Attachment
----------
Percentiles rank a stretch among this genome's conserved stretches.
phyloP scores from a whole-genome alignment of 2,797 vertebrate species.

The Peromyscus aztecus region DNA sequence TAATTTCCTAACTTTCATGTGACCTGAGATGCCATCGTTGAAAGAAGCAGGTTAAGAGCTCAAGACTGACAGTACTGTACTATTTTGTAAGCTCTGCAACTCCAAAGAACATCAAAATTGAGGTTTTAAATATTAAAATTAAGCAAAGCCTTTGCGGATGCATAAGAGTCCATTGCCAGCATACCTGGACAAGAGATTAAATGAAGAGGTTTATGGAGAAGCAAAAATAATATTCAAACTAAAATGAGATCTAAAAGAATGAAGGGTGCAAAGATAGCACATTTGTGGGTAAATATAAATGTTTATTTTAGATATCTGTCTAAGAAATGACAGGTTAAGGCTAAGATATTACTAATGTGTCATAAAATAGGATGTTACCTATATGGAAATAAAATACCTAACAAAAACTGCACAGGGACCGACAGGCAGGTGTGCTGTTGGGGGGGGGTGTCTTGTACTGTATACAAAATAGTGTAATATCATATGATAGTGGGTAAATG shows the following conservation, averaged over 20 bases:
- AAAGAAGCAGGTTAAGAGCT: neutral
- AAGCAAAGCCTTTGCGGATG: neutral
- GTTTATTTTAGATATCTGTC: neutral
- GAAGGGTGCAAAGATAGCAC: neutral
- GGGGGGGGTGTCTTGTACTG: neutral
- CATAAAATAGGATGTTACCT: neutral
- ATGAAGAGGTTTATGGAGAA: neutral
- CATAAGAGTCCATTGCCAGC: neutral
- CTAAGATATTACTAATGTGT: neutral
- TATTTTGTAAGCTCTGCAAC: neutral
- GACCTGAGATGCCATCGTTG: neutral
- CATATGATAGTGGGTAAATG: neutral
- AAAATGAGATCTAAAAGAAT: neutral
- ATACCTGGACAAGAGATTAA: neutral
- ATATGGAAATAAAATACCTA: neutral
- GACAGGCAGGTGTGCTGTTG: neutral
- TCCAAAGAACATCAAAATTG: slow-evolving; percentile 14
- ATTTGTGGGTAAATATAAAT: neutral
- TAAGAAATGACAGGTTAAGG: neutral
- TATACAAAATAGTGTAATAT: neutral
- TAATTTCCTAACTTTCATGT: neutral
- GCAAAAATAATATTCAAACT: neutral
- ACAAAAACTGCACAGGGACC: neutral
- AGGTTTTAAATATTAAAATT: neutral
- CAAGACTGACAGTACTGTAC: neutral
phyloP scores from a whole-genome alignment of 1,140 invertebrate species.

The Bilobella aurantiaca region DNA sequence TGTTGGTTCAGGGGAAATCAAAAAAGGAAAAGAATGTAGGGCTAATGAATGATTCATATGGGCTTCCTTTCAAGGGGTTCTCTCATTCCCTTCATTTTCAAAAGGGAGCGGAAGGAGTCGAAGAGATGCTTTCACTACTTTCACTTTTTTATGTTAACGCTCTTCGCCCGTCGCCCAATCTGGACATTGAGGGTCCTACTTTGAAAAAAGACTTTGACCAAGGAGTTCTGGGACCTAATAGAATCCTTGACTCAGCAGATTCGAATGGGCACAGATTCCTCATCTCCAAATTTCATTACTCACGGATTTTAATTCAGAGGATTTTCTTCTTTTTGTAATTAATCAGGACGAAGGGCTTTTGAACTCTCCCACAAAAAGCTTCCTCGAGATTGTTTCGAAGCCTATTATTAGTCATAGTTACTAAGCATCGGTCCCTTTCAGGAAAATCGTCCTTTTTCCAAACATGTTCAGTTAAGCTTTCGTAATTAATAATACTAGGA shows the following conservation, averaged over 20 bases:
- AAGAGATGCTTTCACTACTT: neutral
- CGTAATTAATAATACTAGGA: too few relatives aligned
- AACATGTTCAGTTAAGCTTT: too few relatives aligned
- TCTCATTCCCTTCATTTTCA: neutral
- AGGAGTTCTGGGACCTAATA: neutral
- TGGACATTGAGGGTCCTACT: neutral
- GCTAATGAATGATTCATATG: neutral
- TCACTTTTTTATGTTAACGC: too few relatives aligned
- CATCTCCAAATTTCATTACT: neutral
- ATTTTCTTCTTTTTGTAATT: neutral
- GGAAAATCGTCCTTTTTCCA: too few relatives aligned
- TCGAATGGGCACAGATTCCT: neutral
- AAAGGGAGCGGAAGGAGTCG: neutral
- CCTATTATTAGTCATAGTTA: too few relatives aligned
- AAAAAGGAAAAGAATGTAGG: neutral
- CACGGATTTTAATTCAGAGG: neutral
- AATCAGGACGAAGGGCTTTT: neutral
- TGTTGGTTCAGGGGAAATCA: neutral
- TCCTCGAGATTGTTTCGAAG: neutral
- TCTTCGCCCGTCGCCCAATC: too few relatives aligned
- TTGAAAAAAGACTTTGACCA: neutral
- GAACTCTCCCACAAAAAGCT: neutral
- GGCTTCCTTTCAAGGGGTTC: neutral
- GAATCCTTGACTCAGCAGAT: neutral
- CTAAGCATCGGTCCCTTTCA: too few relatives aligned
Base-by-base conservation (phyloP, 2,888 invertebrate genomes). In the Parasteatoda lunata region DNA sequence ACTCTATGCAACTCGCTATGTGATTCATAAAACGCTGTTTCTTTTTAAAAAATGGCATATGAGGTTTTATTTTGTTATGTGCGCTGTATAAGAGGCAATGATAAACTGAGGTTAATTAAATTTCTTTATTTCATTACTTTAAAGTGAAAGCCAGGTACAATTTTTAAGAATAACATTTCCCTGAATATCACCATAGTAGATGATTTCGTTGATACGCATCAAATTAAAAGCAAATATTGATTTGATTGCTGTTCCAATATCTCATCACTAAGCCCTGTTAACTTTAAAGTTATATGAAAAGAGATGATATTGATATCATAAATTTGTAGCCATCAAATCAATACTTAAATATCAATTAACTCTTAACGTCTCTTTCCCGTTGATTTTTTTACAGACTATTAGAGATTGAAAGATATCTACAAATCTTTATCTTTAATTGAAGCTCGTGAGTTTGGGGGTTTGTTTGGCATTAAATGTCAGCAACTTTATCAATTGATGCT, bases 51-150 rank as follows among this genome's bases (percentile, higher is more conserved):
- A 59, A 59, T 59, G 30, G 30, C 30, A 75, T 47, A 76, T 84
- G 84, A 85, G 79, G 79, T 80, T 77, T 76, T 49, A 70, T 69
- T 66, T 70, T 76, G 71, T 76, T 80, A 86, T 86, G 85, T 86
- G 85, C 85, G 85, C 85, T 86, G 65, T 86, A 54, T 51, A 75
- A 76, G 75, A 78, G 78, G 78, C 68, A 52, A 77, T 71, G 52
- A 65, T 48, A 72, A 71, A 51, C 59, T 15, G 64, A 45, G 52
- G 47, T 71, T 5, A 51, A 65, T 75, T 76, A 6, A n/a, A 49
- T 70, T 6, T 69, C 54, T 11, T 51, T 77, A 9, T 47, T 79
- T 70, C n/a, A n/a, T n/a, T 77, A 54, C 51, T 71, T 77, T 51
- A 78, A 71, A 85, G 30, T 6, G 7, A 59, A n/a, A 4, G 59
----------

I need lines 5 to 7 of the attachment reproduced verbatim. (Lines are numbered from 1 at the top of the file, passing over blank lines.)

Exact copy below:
- AAGCAAAGCCTTTGCGGATG: neutral
- GTTTATTTTAGATATCTGTC: neutral
- GAAGGGTGCAAAGATAGCAC: neutral